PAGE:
community development because I found it so stirringly profound.
Asset-based community development is contrasted with needs-based
community development, in that instead of responding to and orienting
around needs, it responds to and orients around assets. Needs-based
community development would look at a neighborhood's weaknesss and
prescribe solutions to overcome them; asset-based community
development would look at a neighborhood's strengths and prescribe
solutions to utilize them.
My friend Jason's insight is that the reformed world is warming to the
spiritual version of asset-based community development. The previous
line of reasoning was that man was totally depraved and need of
salvation. The new line of reasoning does not abandon that truth
doctrinally, but alongside that notion is the notion that there is
still some sense that people are created in the image of God and thus
there are good aspects that can be nurtured to become more dominant.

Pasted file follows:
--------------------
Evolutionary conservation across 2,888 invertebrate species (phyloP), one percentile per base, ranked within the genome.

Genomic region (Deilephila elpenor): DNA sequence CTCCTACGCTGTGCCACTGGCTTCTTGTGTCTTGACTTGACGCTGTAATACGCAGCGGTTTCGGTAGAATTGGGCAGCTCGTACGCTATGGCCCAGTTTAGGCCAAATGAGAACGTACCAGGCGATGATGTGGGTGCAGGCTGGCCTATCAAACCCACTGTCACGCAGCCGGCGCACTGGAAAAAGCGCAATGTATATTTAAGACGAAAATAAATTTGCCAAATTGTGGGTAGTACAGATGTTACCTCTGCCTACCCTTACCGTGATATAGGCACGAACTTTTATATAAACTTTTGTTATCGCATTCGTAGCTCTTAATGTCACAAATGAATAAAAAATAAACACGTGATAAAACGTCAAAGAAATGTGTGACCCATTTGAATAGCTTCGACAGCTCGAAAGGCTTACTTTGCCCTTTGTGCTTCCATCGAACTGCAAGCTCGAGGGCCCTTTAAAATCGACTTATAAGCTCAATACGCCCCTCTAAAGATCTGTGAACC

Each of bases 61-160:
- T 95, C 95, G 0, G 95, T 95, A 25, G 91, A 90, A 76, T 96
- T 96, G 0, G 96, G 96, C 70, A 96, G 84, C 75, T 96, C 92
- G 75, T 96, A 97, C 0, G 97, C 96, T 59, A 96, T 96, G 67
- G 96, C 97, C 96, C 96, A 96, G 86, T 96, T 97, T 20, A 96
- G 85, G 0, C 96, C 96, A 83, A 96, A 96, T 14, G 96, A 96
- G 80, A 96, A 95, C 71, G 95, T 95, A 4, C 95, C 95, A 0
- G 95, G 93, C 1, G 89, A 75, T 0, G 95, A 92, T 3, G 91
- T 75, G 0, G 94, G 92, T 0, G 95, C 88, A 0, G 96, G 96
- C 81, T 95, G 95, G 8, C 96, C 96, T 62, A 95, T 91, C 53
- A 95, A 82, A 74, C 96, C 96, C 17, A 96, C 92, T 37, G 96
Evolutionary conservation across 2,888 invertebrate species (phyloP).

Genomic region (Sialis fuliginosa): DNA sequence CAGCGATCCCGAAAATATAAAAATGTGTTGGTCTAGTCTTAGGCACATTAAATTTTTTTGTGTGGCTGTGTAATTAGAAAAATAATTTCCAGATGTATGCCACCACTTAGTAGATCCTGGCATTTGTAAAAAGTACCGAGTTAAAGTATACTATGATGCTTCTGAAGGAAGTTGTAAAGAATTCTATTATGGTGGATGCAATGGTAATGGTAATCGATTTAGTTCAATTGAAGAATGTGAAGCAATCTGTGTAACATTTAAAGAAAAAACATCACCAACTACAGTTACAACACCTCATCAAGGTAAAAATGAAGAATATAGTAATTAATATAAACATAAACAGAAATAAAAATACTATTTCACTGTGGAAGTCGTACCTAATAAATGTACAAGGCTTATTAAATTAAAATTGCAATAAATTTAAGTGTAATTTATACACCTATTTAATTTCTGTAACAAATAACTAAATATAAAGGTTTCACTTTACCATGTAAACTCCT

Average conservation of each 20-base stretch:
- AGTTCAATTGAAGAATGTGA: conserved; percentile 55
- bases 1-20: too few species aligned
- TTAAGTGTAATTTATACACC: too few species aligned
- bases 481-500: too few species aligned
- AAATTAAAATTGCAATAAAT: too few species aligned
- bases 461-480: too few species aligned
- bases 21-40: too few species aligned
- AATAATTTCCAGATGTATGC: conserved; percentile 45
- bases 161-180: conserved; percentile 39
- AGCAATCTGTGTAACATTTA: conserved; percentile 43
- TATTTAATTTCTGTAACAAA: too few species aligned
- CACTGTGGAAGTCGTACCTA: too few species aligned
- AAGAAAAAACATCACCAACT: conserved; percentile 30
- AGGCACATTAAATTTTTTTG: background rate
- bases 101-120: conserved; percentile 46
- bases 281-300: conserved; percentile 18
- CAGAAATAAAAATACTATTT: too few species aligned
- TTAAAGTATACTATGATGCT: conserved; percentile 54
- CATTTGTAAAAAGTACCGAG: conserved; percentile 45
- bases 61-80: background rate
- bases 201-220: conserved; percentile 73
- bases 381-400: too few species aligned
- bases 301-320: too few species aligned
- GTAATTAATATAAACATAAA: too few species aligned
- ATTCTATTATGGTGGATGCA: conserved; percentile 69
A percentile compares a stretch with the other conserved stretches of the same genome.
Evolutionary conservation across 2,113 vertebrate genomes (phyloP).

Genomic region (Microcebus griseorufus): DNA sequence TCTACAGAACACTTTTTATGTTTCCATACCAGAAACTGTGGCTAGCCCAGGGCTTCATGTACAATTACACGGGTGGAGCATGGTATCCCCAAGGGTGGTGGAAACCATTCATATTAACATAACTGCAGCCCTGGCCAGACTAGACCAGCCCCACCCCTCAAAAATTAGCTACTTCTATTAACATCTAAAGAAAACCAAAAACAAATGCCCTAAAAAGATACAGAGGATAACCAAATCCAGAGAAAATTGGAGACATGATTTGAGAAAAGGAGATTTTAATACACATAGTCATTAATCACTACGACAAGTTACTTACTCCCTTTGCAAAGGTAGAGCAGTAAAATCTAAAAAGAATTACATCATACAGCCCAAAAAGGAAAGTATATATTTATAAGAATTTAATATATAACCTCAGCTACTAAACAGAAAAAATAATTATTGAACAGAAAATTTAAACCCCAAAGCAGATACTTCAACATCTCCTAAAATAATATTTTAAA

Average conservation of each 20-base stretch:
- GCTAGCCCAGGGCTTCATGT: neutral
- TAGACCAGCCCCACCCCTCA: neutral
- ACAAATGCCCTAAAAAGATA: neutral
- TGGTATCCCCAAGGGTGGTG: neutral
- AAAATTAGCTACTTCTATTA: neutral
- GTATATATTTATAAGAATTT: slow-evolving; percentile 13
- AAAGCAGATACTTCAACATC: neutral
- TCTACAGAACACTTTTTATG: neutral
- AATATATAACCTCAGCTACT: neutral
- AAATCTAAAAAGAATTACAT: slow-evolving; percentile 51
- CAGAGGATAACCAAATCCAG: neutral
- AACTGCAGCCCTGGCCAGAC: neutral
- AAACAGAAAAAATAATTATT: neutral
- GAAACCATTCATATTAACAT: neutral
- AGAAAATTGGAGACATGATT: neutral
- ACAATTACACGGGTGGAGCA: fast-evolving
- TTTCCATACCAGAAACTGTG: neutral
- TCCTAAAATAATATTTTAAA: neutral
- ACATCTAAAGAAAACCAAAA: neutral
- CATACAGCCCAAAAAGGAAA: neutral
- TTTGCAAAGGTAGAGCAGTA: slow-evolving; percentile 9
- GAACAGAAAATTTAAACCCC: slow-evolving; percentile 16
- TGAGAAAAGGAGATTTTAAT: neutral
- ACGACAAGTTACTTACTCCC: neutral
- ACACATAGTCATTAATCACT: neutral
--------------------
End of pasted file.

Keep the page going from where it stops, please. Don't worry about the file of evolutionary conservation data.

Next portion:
It is always fun to riff with my minister friends, wise as they are in
spiritual matters while I am irretrievably secular in my viewpoint.
We find manifold parallels in our work, whether community development
versus personal salvation, or market feasibilities versus church
plants, or managers having to pastor their staff while pastors manage
theirs. They tell me my perspective helps them, and remind me that my
secular work is no less important to the Kingdom. Praise be to a God
who is big enough to be Lord over spiritual and secular, and who helps
us to see His lordship and presence in both.